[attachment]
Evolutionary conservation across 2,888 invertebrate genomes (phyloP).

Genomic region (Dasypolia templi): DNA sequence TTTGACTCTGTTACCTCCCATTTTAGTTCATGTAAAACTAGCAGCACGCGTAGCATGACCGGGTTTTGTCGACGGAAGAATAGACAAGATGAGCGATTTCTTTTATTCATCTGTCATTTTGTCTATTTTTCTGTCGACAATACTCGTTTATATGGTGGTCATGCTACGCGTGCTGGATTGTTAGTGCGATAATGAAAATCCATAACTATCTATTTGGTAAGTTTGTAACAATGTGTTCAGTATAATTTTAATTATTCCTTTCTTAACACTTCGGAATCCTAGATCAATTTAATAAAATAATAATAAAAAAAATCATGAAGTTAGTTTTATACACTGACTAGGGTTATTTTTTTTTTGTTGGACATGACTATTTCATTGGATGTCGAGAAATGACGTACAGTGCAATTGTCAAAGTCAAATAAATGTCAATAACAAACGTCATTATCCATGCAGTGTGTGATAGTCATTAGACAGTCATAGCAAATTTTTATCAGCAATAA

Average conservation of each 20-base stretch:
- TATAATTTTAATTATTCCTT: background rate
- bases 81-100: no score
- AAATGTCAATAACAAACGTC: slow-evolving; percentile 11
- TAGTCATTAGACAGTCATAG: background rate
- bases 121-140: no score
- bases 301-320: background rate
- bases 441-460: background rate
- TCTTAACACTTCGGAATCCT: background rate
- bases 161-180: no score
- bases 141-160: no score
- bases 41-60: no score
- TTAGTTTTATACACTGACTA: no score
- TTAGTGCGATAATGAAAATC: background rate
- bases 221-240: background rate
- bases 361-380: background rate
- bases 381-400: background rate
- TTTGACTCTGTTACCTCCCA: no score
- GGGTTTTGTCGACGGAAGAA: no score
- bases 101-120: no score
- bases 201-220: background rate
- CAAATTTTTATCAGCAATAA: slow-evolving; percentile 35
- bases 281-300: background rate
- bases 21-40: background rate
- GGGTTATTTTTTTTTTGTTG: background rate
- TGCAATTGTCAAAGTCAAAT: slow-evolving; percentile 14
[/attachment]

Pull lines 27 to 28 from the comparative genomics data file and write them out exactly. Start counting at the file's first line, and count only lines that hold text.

- GGGTTATTTTTTTTTTGTTG: background rate
- TGCAATTGTCAAAGTCAAAT: slow-evolving; percentile 14